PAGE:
A 35-year-old lady and her seven-year-old daughter were discovered dead in the toilet of their home. Both the mother-daughter died in a terrible accident owing to carbon monoxide poisoning produced by emissions from a bathroom-fitted gas geyser. The incident took place in Ganapathi Nagar, in Chikkabanavara, North Bengaluru. If you have a gas geyser in your bathroom, you need to be cautious since it might be dangerous. So, today, we’ll shed some light on the precautions you should take before purchasing a gas geyser. We’ll talk about safety precautions later, but first, let’s look at the facts around the incident.
Mangla, the woman, was 35 years old, and Gowtami N, her daughter, was a class one student, according to the police. Suffocation from carbon monoxide leaks from the geyser killed both of them. Mangla’s husband contacted the landlord to check on her at about 4 p.m. since she hadn’t returned his calls since the afternoon.
The interior of the door was discovered to be locked. Since no one opened the door, the landlord managed to get in via a window. He alerted the lady’s husband and the police right away. Both the mother and daughter were found dead inside the house when the police smashed through the door.
Gas Geyser Safety Measures
In the winter, many of us spend a lot of time in our bathrooms, taking hot showers. Most of you have gas geysers in your bathroom, and if safety precautions are not followed, you might have dizziness, seizures, unconsciousness, blackouts, coma, or cardiac arrest as a consequence of CO2 poisoning. Worse, you could die as a result of emissions.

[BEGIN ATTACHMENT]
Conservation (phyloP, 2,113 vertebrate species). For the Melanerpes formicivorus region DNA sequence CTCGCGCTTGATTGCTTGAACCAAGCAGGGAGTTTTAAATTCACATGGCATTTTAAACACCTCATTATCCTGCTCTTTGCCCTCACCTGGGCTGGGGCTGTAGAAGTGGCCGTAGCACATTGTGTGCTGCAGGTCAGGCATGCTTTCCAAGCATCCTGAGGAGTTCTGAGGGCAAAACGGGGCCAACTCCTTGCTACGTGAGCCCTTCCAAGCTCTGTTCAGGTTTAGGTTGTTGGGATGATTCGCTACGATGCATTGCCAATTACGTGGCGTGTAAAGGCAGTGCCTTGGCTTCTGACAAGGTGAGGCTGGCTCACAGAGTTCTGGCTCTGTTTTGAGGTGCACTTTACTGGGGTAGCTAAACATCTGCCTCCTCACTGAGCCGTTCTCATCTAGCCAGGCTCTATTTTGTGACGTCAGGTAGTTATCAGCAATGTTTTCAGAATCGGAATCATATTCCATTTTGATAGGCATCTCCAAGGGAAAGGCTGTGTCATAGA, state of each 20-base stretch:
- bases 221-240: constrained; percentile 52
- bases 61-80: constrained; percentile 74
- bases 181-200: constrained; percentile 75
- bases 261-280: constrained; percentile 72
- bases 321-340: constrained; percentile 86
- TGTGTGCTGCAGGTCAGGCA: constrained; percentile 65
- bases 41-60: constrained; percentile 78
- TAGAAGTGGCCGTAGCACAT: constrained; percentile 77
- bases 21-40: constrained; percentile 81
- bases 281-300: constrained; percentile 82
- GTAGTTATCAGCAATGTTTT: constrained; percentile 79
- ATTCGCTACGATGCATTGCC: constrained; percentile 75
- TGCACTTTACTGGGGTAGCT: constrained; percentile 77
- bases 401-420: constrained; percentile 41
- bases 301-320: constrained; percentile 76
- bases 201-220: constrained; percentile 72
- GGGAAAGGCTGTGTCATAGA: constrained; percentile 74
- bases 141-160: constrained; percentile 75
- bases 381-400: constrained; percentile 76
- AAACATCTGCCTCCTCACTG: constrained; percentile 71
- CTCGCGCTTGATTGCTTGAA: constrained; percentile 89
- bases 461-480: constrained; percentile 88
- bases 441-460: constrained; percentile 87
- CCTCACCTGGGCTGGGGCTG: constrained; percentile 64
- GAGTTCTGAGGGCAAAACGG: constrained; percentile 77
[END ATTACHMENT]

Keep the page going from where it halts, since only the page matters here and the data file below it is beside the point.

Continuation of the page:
Gas geysers, unlike electric geysers, use Liquified Petroleum Gas (LPG) which is among the reasons why they are favoured over electric geysers, particularly in big households. It heats water by using a gas burner beneath a tank. The pressure in the gas geyser builds up while heating, and the pressure valve steps in to relieve it.
If you haven’t already done so, we recommend installing it outside the bathrooms to provide enough ventilation. If this isn’t feasible, make sure the bathroom exhaust fans are working. So every time you use the restroom, turn on the exhaust fan.
Check the geyser on a regular basis. Also, avoid storing chemical or flammable materials or sprays near the appliance. Lastly, maintain a break between each usage of the geyser by not running it continually.
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